Sarah :: greenclogs

Hugs. And they don't remember - I know Lindsay doesn't. They know that you love them and that we all have ups and downs. Right now, I think you are at the most difficult mommy stage for girls. They are so tough from about 10 -15. At least that's my experience. Let me know if you want a book recommendation. I think it's saving my sanity this time around.

And that quilt square? Gorgeous.

Jodie K

Yup, I have them too and I teach jr. high as well as attempt to parent one! However, someone above said that every day is a fresh start and that is very true. All you can do is acknowledge the bad day and start fresh today. Hope it's better.


It's hard being a mom, I know this already with a 7 month old. But it' s also wonderful! ;) I am also making this quilt I just finished my 2nd square. Your fabrics are lovely!

Paty Z (mexico)

Erin don´t be so hard with yourself. Nobody taught us how to be a parent. I once heard that we are the generation that obeyed our parents and obey our children, give yourself a chance. We don´t have to do everything right, we make mistakes as our children do all the time. We all have good days as bad days and besides summer holidays are wonderful everyone wants to go outside ALL THE TIME but your work as a mom continues (cook, clean, wash, etc) and that can elevate the pressure in any household. Good luck, in the end they look so beautiful when are asleep. By the way I have 3 (18, 16 and 12).

Account Deleted

There have been days that I have literally called Peter to come home early and just reason with all of us. Everyone keeps joking(?) with me that 7th grade can be a very dramatic and hard social year. Holy &*(), worse than 6th??? Its really hard to imagine...

On a lighter note, I love your Swoon square so much, love the color choices, and especially the mix of big and small scale patterning (at least that's what its looking like from here). I can definitely picture a whole quilt of it, gorgeous.

Talk to you tomorrow? xo


I'm with you! There are some days when I feel like I just mess up one thing after the next where my kids are involved. Then there are moments when I feel really good about my mothering. I was once told that the fact that we care about our less than perfect mommy moments means we "are" good moms. My most important stragegy for combating the bad mommy moments is a nap -- for me! When I'm too tired, I can't take the deep breaths that give pause in the fiery moments of parenting. Sewing helps too. :-)


sometimes it's every other day here, but I'm still wiping messy faces and changing poopy diapers--at least that is behind you (ha ha, behind!) I read this post the other day:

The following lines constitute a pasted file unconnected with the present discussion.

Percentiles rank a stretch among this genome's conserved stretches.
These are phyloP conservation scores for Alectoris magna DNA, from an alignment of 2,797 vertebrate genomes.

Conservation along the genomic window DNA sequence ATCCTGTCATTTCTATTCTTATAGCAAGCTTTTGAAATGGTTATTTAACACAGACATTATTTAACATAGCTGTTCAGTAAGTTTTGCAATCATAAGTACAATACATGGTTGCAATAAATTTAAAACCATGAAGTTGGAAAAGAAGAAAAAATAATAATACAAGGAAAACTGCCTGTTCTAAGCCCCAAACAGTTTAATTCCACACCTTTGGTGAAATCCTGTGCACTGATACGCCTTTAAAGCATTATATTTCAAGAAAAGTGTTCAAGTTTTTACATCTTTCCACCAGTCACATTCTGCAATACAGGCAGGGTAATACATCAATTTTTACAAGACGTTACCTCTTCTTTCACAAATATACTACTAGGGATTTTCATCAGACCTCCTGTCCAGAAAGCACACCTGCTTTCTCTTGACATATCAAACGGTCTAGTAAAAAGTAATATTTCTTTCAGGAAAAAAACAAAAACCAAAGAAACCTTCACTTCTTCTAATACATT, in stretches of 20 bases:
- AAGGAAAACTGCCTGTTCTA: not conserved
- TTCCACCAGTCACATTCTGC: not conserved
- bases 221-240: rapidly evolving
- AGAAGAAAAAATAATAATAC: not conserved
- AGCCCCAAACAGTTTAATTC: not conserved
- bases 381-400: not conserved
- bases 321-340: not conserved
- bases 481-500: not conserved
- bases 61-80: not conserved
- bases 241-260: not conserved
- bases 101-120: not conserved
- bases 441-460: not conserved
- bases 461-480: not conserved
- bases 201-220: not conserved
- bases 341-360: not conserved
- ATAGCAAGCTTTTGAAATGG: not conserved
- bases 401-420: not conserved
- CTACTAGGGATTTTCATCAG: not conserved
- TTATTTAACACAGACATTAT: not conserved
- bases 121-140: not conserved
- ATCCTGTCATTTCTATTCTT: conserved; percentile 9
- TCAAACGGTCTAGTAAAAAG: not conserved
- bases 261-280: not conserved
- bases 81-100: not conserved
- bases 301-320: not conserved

and now I want my kids to get older super quick so we can read some pseudonymous bosch. Have you heard of him? His books sound awesome! Maybe a little distraction would be good for everyone.


You and I seem to be on the same crafting wavelength. I am currently working on the Alicia Paulson Alphabet Sampler, and I have just finished purchasing all of the fabrics for a Swoon quilt:)

I am with you on the parenting thing this week. I am looking forward to my school aged kids returning to school. My nine year old and my six year old have been constantly arguing with one another, waking their baby sister up from her naps and saying they are bored. I am blaming it on the oppressive heat and end of the summer boredom.


Oh I have been there. My almost three year old is quite challenging and it's hard to not yell. But it's good to admit the failure and try to be better next time!


ooh, thank you for this post and keeping it real. I am having one of those days, and right now I have my 6 year old watching tv while my 9 month old naps. I am on the computer for some mommy time, as my 9 month old has separation anxiety, so I can't step 2 feet away or he cries and my 6 year old is challenging me so much today. I have been yelled and I have been ready to pull my hair out. Thanks for keeping it real, and I can only hope tomorrow gets better. Thanks again!


nice block. :>)

Michelle Kendall

imagine...stay at home mom to three littles: 2, 3 and 5 years old, a husband who works at least 10 hours/day, and a nana {my mother} who lives down the block, but is fighting a losing battle to cancer. add a little ADHD into the chaos {mine and the 5 year old's} and rest assured that you are not alone. and what i mean by all of this is that this stress causes me to lose it way more than i think i could ever admit. and i fear every minute that my kids will run like hell when they can. but...i can honestly say that i am doing my best.

i'm sure you remember this song from when your girls were a few years younger: